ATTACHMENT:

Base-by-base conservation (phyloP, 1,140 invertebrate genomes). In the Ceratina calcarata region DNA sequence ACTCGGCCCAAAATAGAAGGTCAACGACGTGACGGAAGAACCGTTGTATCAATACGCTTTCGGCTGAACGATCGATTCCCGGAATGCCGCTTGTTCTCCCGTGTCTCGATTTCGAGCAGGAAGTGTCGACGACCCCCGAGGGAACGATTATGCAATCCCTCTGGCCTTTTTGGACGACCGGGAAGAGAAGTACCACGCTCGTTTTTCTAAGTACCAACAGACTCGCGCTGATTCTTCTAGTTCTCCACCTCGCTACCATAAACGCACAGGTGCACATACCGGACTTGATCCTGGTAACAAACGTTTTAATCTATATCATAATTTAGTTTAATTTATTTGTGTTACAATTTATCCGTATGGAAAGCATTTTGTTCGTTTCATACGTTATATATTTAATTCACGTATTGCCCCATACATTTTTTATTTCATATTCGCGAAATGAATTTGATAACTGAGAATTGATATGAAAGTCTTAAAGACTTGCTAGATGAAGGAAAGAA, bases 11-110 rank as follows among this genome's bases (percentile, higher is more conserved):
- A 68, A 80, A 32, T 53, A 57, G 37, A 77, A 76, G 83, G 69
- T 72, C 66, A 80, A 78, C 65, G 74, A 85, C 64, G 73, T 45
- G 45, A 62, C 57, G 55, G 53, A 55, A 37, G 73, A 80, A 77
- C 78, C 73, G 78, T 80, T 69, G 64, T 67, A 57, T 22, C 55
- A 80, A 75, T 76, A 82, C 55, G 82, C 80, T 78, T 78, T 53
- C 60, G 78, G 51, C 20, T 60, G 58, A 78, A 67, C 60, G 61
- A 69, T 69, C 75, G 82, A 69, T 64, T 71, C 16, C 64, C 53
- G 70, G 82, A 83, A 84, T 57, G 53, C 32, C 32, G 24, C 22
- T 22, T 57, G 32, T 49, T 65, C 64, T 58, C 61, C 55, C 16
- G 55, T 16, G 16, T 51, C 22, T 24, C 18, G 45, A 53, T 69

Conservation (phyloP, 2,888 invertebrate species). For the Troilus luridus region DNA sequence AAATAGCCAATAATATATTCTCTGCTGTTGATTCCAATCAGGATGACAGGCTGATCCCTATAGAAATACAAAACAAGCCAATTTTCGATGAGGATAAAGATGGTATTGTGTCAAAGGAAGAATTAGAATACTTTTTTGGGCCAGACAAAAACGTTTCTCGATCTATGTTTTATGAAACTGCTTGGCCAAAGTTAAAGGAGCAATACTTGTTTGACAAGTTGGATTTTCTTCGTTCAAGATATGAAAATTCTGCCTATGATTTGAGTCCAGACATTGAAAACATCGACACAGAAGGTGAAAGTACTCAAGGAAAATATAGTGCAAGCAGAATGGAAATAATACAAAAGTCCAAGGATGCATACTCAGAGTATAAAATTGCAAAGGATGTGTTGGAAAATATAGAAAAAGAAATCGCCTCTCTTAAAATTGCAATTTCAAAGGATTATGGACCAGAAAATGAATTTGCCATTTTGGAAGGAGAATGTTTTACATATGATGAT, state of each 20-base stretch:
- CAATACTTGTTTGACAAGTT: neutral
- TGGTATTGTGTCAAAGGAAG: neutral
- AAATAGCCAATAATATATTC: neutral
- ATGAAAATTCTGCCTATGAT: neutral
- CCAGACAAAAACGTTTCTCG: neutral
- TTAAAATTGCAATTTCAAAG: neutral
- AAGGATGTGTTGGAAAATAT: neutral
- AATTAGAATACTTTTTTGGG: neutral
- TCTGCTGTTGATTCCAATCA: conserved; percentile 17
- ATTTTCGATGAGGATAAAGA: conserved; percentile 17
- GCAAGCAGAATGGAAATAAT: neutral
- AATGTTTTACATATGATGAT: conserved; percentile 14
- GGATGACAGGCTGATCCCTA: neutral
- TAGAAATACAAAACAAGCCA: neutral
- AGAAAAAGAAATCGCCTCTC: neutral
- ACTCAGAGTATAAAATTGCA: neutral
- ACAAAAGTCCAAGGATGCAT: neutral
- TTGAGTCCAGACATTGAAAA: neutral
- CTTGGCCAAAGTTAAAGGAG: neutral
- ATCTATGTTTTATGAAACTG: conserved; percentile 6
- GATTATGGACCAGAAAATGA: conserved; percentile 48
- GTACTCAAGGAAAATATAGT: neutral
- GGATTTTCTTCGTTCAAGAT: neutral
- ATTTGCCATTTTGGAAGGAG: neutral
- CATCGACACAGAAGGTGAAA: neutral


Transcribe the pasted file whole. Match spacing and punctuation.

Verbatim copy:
Base-by-base conservation (phyloP, 1,140 invertebrate genomes). In the Ceratina calcarata region DNA sequence ACTCGGCCCAAAATAGAAGGTCAACGACGTGACGGAAGAACCGTTGTATCAATACGCTTTCGGCTGAACGATCGATTCCCGGAATGCCGCTTGTTCTCCCGTGTCTCGATTTCGAGCAGGAAGTGTCGACGACCCCCGAGGGAACGATTATGCAATCCCTCTGGCCTTTTTGGACGACCGGGAAGAGAAGTACCACGCTCGTTTTTCTAAGTACCAACAGACTCGCGCTGATTCTTCTAGTTCTCCACCTCGCTACCATAAACGCACAGGTGCACATACCGGACTTGATCCTGGTAACAAACGTTTTAATCTATATCATAATTTAGTTTAATTTATTTGTGTTACAATTTATCCGTATGGAAAGCATTTTGTTCGTTTCATACGTTATATATTTAATTCACGTATTGCCCCATACATTTTTTATTTCATATTCGCGAAATGAATTTGATAACTGAGAATTGATATGAAAGTCTTAAAGACTTGCTAGATGAAGGAAAGAA, bases 11-110 rank as follows among this genome's bases (percentile, higher is more conserved):
- A 68, A 80, A 32, T 53, A 57, G 37, A 77, A 76, G 83, G 69
- T 72, C 66, A 80, A 78, C 65, G 74, A 85, C 64, G 73, T 45
- G 45, A 62, C 57, G 55, G 53, A 55, A 37, G 73, A 80, A 77
- C 78, C 73, G 78, T 80, T 69, G 64, T 67, A 57, T 22, C 55
- A 80, A 75, T 76, A 82, C 55, G 82, C 80, T 78, T 78, T 53
- C 60, G 78, G 51, C 20, T 60, G 58, A 78, A 67, C 60, G 61
- A 69, T 69, C 75, G 82, A 69, T 64, T 71, C 16, C 64, C 53
- G 70, G 82, A 83, A 84, T 57, G 53, C 32, C 32, G 24, C 22
- T 22, T 57, G 32, T 49, T 65, C 64, T 58, C 61, C 55, C 16
- G 55, T 16, G 16, T 51, C 22, T 24, C 18, G 45, A 53, T 69

Conservation (phyloP, 2,888 invertebrate species). For the Troilus luridus region DNA sequence AAATAGCCAATAATATATTCTCTGCTGTTGATTCCAATCAGGATGACAGGCTGATCCCTATAGAAATACAAAACAAGCCAATTTTCGATGAGGATAAAGATGGTATTGTGTCAAAGGAAGAATTAGAATACTTTTTTGGGCCAGACAAAAACGTTTCTCGATCTATGTTTTATGAAACTGCTTGGCCAAAGTTAAAGGAGCAATACTTGTTTGACAAGTTGGATTTTCTTCGTTCAAGATATGAAAATTCTGCCTATGATTTGAGTCCAGACATTGAAAACATCGACACAGAAGGTGAAAGTACTCAAGGAAAATATAGTGCAAGCAGAATGGAAATAATACAAAAGTCCAAGGATGCATACTCAGAGTATAAAATTGCAAAGGATGTGTTGGAAAATATAGAAAAAGAAATCGCCTCTCTTAAAATTGCAATTTCAAAGGATTATGGACCAGAAAATGAATTTGCCATTTTGGAAGGAGAATGTTTTACATATGATGAT, state of each 20-base stretch:
- CAATACTTGTTTGACAAGTT: neutral
- TGGTATTGTGTCAAAGGAAG: neutral
- AAATAGCCAATAATATATTC: neutral
- ATGAAAATTCTGCCTATGAT: neutral
- CCAGACAAAAACGTTTCTCG: neutral
- TTAAAATTGCAATTTCAAAG: neutral
- AAGGATGTGTTGGAAAATAT: neutral
- AATTAGAATACTTTTTTGGG: neutral
- TCTGCTGTTGATTCCAATCA: conserved; percentile 17
- ATTTTCGATGAGGATAAAGA: conserved; percentile 17
- GCAAGCAGAATGGAAATAAT: neutral
- AATGTTTTACATATGATGAT: conserved; percentile 14
- GGATGACAGGCTGATCCCTA: neutral
- TAGAAATACAAAACAAGCCA: neutral
- AGAAAAAGAAATCGCCTCTC: neutral
- ACTCAGAGTATAAAATTGCA: neutral
- ACAAAAGTCCAAGGATGCAT: neutral
- TTGAGTCCAGACATTGAAAA: neutral
- CTTGGCCAAAGTTAAAGGAG: neutral
- ATCTATGTTTTATGAAACTG: conserved; percentile 6
- GATTATGGACCAGAAAATGA: conserved; percentile 48
- GTACTCAAGGAAAATATAGT: neutral
- GGATTTTCTTCGTTCAAGAT: neutral
- ATTTGCCATTTTGGAAGGAG: neutral
- CATCGACACAGAAGGTGAAA: neutral